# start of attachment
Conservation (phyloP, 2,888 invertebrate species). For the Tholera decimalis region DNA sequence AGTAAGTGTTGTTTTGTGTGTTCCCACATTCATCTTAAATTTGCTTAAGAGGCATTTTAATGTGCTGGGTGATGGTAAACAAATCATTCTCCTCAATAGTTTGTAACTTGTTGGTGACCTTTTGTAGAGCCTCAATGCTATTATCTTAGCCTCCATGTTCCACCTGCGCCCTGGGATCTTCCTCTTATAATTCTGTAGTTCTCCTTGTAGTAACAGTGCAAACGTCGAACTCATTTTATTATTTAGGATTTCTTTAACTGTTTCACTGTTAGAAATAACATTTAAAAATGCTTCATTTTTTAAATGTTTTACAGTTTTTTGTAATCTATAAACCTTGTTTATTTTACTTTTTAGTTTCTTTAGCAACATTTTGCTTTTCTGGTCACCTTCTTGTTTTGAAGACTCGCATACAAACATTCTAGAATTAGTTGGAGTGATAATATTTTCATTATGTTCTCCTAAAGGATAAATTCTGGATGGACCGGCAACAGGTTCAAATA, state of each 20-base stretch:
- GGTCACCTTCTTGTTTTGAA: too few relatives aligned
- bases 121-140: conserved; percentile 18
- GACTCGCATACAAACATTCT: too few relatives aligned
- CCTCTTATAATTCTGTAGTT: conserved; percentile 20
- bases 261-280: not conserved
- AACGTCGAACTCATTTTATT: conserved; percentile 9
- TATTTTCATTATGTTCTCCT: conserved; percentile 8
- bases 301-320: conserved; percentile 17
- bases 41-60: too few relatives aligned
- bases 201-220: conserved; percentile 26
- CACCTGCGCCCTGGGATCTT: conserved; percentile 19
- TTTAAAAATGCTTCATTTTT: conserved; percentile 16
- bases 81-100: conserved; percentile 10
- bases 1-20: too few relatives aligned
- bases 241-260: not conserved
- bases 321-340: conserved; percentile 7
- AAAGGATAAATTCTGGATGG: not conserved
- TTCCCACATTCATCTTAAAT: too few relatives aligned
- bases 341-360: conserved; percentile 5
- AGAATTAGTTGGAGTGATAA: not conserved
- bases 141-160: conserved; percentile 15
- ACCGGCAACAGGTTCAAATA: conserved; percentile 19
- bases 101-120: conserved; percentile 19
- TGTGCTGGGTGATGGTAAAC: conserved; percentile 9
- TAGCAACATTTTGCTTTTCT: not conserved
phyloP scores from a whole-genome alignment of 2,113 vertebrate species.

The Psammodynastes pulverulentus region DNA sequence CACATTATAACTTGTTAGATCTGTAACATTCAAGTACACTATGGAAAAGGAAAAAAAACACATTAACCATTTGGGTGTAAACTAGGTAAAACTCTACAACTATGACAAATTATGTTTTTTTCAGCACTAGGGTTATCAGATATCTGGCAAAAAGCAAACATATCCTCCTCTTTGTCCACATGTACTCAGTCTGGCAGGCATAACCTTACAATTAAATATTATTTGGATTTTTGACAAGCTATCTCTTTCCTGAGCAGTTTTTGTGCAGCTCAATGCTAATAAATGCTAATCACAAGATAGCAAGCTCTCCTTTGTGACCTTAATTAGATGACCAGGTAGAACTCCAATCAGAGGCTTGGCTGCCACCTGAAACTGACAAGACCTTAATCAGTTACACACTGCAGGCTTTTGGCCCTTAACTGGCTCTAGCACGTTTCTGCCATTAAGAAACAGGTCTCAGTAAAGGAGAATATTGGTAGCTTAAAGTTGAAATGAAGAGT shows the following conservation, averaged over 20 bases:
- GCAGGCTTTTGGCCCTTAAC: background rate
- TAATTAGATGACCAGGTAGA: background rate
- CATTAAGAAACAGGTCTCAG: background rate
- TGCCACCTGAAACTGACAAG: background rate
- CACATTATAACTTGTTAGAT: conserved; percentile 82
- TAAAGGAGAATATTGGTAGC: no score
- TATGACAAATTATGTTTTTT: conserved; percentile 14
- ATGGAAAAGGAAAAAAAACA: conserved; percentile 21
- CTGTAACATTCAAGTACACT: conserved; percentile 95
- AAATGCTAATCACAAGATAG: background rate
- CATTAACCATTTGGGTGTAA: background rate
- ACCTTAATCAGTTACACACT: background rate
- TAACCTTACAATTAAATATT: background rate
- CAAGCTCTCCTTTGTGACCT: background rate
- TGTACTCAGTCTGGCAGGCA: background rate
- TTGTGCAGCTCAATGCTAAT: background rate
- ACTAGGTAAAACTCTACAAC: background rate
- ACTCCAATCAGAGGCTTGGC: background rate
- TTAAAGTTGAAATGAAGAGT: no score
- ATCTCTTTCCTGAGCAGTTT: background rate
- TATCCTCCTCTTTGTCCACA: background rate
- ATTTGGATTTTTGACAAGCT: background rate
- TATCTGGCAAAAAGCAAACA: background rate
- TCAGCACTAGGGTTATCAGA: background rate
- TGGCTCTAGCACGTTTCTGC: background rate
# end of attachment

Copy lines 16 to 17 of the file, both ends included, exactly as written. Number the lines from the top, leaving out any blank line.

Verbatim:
- bases 241-260: not conserved
- bases 321-340: conserved; percentile 7